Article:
This answer is meant to apply to graduate students (like the OP).
Talk to your advisor. She is the designated person to help you with your research. You should do so because:
1) Your advisor will probably have some help to offer. Give them more than one chance to do so, and be clear in communicating how much help you want/need at any given time.
In your case I believe you said earlier that you talked to your advisor and got some but not enough help, because she only thought about your problem when you were there. To me that is the opposite of strange: being a thesis advisor myself, I recognize it as the classic tension inherent in the job. How much help do you give the student? How much time you do spend thinking about the student's problem so as to be able to give help? There are usually no easy answers to these questions. Even in dealing with the same student, over time I often find myself: giving too much help; giving too little help; being put in a situation where the question they ask is too hard for me to give an answer on the spot and then having to try to find time for outside thoughts about their question.
When you talk to your advisor, make sure she understands that you feel so stuck in your research that you are considering seeking outside help.
2) If you get outside help without telling your advisor about it, it could be embarrassing to her.
It can be tough to ask the same person for help on the same thing more than once. But it is part of the advisor/advisee relationship. If my students showed up on SE sites asking questions that I feel that I could have answered, I would not feel great about it. (Most of my negative feelings would be directed to myself rather than at them, but still: not great.)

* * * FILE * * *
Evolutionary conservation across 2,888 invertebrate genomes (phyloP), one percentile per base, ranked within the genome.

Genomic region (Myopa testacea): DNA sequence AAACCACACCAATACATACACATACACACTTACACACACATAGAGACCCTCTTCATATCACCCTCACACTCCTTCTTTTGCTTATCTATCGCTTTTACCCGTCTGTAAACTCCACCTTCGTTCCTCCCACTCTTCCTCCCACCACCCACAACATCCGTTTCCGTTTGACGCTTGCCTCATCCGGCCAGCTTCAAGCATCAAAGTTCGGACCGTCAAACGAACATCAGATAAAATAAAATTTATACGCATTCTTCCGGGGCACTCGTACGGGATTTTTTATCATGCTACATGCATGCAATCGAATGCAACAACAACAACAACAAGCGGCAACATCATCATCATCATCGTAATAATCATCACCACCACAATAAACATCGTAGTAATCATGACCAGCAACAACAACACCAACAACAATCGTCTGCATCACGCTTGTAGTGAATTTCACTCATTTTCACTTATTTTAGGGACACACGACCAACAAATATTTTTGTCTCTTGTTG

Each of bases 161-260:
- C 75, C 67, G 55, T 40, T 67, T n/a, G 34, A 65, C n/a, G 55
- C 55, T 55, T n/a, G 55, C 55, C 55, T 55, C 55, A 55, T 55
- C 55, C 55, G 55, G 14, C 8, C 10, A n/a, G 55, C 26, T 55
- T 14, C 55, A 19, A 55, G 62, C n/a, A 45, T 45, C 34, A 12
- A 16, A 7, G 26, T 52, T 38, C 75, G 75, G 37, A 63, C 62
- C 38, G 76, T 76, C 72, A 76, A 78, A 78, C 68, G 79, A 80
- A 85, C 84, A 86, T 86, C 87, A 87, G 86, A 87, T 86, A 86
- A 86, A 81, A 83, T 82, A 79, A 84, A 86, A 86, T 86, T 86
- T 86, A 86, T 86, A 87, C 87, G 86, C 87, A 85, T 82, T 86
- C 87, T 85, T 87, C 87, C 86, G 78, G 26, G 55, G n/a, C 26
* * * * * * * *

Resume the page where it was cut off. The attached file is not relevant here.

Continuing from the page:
3) If you are truly stuck, your advisor needs to know. It very often happens that the best thing to do is to switch to working on a different aspect of the problem, or perhaps a different problem entirely. Your advisor is the one to help you with that.
Let me also say that in the realm of mathematically-related research, two weeks is a fairly short amount of time to be working on something. If after two weeks you are completely out of ideas and don't even know what else to try, then you should address that. If you simply haven't proved the "major theorem" yet: join the club. To prove a major theorem usually takes me at least two months; two years is not at all unheard of, and is not a maximum. As long as you're making some progress thinking about the problem, I don't necessarily see anything wrong here.
Added: The lack of directness of my answer was intentional, but let me add one comment. In my opinion the greatest risk in asking in the internet community for help in solving your mathematical research problem is....that someone will solve your mathematical research problem. As mentioned above, your advisor is optimally briefed in the matter of how much help to give you / how any one question fits into the larger scheme of your research program, and still advising a student is a matter of successive errors and corrections (i.e., helping too much and too little). Being a PhD student has a highly egoistic aspect to it: you are not just trying to find solutions to problems; you are trying to find them yourself. There is a real risk that the right expert will simply leave you without a problem to be working on. This is why talking your advisor is so critical: she may in fact decide at some point that asking for help is best, but in that case she will know exactly what and whom to ask in such a way that the rug is least likely to get pulled out from under you. This is very important!